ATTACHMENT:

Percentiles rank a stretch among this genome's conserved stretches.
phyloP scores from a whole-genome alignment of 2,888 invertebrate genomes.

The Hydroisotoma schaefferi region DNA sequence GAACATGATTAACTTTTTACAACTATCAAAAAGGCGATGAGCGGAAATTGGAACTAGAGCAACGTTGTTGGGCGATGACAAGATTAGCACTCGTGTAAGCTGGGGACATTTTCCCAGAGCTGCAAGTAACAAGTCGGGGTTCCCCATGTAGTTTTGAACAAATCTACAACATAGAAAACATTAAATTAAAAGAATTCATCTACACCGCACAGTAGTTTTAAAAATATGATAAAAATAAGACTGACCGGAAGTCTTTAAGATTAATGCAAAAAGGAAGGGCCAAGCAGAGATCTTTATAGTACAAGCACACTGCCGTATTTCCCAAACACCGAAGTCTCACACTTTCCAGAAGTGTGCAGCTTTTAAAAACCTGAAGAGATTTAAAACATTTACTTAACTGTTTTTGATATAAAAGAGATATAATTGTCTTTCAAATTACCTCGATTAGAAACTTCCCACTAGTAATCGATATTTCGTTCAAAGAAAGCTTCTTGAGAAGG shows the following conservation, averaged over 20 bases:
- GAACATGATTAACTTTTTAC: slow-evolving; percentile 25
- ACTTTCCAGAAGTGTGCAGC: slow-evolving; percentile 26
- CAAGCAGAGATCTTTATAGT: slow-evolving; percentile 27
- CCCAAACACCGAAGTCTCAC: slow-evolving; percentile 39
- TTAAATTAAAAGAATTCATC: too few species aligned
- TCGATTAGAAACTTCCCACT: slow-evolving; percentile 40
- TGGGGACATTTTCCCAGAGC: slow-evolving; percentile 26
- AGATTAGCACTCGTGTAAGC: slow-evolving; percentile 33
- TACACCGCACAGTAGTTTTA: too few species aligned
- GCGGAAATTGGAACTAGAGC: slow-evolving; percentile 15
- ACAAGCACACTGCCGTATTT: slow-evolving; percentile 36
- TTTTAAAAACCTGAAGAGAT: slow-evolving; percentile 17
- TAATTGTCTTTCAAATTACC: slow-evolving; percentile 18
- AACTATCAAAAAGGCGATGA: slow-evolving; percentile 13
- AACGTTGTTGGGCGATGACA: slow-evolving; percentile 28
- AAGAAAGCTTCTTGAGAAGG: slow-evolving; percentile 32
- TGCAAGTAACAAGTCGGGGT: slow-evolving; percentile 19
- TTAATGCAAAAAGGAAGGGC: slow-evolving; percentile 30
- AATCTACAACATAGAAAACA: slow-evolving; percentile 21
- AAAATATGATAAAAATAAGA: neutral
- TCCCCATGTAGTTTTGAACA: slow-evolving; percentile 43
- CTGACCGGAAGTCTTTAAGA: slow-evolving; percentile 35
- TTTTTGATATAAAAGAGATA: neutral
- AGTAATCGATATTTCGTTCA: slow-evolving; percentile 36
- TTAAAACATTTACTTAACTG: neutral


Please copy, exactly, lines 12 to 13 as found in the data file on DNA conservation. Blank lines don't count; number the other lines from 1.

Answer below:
- TACACCGCACAGTAGTTTTA: too few species aligned
- GCGGAAATTGGAACTAGAGC: slow-evolving; percentile 15